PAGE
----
New Irish study finds employment status and ethnicity impact infant survival rates 2 months ago

New Irish study finds employment status and ethnicity impact infant survival rates

This is pretty shocking.

According to brand new data from the Irish Economic and Social Research Institute, ESRI, the stillbirth and infant death rate for African-born mothers giving birth in Ireland is between 1.5 and two times higher than for Irish-born mothers.

The researchers also found that the perinatal mortality rate — stillbirths and deaths in the first week of life — for unemployed mothers is up to 2.2 times higher than those in a higher professional group.

“The perinatal mortality rate for unemployed mothers was between 1.6 and 2.2 times the rate of mothers in the higher professional group,” the report states.

“Similarly, African-born mothers experienced significantly higher rates of perinatal mortality throughout the period, between 1.5 and two times higher than mothers born in Ireland.”

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The report adds: “The significantly higher risk of perinatal mortality for children of African-born mothers is striking."

Overall rates have improved

The ESRI's latest report analysing mortality rates nationally has found that while overall rates have improved in the 22 years since 2000, certain sections of the population have not benefited.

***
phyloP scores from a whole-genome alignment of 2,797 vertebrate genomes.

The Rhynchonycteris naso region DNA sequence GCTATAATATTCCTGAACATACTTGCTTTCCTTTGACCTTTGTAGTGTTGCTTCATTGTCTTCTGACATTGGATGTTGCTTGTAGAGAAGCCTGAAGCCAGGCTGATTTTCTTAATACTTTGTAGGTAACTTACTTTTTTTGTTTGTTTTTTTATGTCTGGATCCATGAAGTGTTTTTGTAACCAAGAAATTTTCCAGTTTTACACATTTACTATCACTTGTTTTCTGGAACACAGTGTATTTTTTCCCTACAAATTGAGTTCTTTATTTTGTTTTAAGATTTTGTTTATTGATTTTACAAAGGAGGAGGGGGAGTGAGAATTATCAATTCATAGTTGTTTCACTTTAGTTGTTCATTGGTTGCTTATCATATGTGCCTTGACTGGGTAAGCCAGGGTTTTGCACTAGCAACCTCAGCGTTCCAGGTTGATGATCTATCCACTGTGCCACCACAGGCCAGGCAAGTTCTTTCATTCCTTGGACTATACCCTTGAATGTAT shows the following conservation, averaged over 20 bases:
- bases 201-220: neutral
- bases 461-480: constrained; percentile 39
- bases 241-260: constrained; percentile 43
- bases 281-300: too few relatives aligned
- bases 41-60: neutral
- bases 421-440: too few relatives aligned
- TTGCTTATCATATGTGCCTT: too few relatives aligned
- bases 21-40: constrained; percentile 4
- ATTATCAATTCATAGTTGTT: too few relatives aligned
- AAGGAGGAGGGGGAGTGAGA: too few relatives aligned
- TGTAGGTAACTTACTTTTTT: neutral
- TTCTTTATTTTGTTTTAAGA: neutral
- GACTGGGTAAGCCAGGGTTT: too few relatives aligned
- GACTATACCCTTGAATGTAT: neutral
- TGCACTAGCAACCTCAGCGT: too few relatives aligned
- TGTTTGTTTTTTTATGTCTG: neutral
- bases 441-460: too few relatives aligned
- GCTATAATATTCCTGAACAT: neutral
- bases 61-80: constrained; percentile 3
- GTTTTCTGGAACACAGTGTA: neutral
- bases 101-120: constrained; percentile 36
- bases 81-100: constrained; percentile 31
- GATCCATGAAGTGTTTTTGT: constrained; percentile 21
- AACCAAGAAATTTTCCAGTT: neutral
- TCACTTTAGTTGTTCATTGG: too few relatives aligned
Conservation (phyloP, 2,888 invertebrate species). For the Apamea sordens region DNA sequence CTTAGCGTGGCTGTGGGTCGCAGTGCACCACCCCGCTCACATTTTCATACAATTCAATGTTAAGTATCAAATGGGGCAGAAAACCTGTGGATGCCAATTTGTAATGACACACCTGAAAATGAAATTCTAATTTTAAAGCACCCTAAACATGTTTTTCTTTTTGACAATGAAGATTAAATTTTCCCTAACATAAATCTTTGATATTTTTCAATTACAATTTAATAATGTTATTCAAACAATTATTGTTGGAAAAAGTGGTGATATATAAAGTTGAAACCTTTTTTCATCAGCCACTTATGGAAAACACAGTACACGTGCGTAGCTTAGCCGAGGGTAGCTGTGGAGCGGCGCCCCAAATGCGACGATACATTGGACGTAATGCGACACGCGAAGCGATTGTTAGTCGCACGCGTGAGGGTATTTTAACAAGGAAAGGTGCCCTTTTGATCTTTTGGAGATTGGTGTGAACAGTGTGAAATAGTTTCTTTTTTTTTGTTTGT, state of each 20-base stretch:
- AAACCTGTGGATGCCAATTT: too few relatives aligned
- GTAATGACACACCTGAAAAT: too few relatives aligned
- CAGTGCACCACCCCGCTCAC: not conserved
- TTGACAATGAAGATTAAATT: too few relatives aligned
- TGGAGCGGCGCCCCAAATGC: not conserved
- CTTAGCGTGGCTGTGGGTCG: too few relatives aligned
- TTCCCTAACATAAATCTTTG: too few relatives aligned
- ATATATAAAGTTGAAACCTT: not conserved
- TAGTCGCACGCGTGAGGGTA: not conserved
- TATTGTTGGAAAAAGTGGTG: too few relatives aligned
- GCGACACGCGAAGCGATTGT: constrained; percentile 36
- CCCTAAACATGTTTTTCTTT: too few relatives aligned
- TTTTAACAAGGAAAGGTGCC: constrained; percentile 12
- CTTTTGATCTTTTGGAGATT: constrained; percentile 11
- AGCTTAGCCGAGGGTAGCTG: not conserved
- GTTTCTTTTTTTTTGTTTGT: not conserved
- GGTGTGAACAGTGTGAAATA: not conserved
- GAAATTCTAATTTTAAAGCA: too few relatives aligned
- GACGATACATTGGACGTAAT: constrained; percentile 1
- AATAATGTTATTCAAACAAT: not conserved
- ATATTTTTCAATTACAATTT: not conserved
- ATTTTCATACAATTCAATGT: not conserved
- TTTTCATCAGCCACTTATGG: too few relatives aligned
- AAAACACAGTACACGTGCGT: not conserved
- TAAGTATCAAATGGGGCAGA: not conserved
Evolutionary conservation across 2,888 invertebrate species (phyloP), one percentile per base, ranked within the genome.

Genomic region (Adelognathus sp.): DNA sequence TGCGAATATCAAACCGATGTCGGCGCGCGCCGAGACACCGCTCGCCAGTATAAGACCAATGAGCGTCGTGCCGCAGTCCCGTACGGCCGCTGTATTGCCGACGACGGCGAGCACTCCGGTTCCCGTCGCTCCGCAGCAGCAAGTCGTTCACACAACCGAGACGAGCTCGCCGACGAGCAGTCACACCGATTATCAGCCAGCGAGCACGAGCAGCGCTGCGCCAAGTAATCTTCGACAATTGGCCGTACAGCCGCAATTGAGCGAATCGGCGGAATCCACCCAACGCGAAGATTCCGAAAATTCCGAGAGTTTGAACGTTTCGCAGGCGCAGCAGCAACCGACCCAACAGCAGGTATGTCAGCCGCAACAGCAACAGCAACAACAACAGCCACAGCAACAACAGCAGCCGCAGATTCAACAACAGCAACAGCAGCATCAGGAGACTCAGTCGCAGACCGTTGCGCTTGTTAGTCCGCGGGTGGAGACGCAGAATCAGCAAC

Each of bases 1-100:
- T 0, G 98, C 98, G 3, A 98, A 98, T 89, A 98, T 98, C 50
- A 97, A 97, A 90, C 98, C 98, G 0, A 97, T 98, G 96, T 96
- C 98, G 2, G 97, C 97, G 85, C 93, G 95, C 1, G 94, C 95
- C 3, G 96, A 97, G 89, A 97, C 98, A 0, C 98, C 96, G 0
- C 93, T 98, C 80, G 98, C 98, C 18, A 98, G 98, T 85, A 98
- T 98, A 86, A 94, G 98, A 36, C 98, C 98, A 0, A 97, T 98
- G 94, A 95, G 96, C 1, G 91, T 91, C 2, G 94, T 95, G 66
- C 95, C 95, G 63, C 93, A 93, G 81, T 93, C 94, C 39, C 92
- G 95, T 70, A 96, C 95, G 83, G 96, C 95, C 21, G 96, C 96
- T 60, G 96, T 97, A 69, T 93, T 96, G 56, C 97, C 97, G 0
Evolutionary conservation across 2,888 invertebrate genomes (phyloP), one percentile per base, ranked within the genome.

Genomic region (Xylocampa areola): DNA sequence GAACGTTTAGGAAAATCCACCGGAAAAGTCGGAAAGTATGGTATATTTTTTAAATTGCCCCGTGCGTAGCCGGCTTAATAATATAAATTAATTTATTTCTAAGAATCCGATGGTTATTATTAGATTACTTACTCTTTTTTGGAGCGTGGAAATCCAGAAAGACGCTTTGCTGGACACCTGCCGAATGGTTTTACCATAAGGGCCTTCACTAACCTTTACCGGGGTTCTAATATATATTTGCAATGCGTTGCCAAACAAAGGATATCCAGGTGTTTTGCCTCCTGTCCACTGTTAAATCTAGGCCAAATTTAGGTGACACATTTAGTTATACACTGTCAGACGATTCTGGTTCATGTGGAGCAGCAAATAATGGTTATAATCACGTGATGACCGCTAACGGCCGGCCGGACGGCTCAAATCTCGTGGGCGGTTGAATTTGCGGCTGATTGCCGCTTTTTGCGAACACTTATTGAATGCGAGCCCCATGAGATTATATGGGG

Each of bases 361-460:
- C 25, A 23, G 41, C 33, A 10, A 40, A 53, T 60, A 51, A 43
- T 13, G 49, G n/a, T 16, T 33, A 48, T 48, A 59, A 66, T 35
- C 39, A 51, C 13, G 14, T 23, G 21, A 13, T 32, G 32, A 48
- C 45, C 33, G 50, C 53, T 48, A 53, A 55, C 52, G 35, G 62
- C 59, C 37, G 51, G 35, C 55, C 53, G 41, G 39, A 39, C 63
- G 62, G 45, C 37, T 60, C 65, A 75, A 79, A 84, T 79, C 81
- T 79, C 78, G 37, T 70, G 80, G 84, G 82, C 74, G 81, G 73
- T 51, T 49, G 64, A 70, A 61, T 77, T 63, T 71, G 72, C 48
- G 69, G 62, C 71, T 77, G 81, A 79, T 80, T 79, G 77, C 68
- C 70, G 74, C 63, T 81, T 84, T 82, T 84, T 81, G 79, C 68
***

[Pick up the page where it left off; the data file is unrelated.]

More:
Overall, the ESRI found adult mortality rates improved from 10.5 per 1,000 population in 2000 to 8.1 in 2018. Note that men had higher rates than women.

The perinatal mortality rate improved substantially from 8.3 per 1,000 deaths in 2000 to 5.4 in 2019 overall, the ESRI said.

However, this did not help all families, and co-author Anne Nolan said:

“Despite the overall improvement in mortality rates in Ireland in recent decades, the findings in this report highlight a number of groups that are vulnerable to higher mortality rates, and which require policy attention.”

Covid deaths also impacted by poverty

The research also found that Covid deaths were impacted by poverty – and also, to a lesser extent, ethnicity.

Analysis of Covid-19 mortality between March 2020 and May last year showed people over-65 in less advantaged groups accounted for a higher proportion of deaths compared to their numbers.

Before the pandemic, the report says non-white and non-Irish groups had lower mortality rates than white and, or Irish-born or Irish nationals.

However, analysing Covid deaths by ethnicity, the ESRI found: “While the numbers of deaths in non-white groups were very small overall, those with black- or Asian-Irish ethnicity accounted for slightly higher proportions of Covid-19 deaths than their respective shares in the 65+ population.”